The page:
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By Beth Hawkins on

Our 10 top tips for exploring STEM careers through museums

Careers guidance and education doesn't need to be limited to the classroom. Here we share our experience and top tips for supporting groups to discuss and explore careers as part of a museum visit.

A museum visit may not be the first place many people think of to explore and discuss career options, but museums are dynamic spaces which offer lots of inspiring opportunities that can support young people to make well-informed choices about their future careers.

With the opening of the Technicians: The David Sainsbury gallery at the Science Museum, museum visits with a career’s focus have been a motivation for many more groups. In response to this we have been working to inspire and support both schools and community groups to maximise the opportunities of a museum visit to support their careers programmes.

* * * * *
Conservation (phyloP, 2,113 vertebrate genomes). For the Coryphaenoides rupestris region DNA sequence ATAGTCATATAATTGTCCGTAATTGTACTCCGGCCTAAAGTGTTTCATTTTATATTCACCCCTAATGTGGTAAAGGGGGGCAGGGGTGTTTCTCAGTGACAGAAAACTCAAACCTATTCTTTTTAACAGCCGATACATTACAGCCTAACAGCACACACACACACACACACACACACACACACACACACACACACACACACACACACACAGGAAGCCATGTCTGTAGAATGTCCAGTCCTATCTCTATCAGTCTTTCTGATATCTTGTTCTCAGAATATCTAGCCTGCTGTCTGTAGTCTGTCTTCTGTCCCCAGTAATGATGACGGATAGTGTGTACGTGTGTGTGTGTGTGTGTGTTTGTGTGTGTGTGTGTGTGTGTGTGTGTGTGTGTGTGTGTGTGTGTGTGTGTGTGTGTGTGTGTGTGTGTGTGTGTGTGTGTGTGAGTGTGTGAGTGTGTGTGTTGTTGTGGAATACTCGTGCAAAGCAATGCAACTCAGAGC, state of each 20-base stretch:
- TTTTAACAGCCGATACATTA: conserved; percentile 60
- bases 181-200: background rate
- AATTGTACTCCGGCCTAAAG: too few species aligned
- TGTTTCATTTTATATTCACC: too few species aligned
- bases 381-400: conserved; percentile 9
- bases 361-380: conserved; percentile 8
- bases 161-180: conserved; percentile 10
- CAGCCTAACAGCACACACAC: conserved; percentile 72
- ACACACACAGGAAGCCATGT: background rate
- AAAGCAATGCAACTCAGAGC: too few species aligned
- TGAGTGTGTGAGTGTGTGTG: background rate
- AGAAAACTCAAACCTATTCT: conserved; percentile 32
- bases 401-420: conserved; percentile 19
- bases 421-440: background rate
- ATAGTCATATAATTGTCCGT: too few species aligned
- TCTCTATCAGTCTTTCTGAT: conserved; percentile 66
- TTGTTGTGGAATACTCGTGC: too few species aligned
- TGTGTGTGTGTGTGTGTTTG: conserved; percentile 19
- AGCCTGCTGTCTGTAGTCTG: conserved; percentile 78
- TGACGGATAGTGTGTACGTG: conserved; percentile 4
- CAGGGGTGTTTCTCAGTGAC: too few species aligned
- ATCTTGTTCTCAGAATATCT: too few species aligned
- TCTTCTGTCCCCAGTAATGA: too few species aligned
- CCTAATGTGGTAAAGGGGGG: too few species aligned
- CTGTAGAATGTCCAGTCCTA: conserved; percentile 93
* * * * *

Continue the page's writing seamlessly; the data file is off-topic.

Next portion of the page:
To do this we consulted and worked closely with teachers and careers advisors, alongside drawing from academic and wider research and reports. It has been an interesting and thought-provoking journey and we learned much along the way.

Here we share our experience and top tips for museum (and other spaces) to support schools and other groups to reflect on careers options as part of a visit.

1. Recognise your opportunities

With authentic objects and hands-on experiences, museums are jam packed with inspirational stories of how science, technology, engineering and maths (STEM) have shaped our modern world.

This makes them great places not only to explore and spark discussion about the wide range of people who have used STEM in their jobs and careers, but also to introduce the potential of new and exciting opportunities in, and from, STEM.

2. use careers benchmarks and support schools in meeting them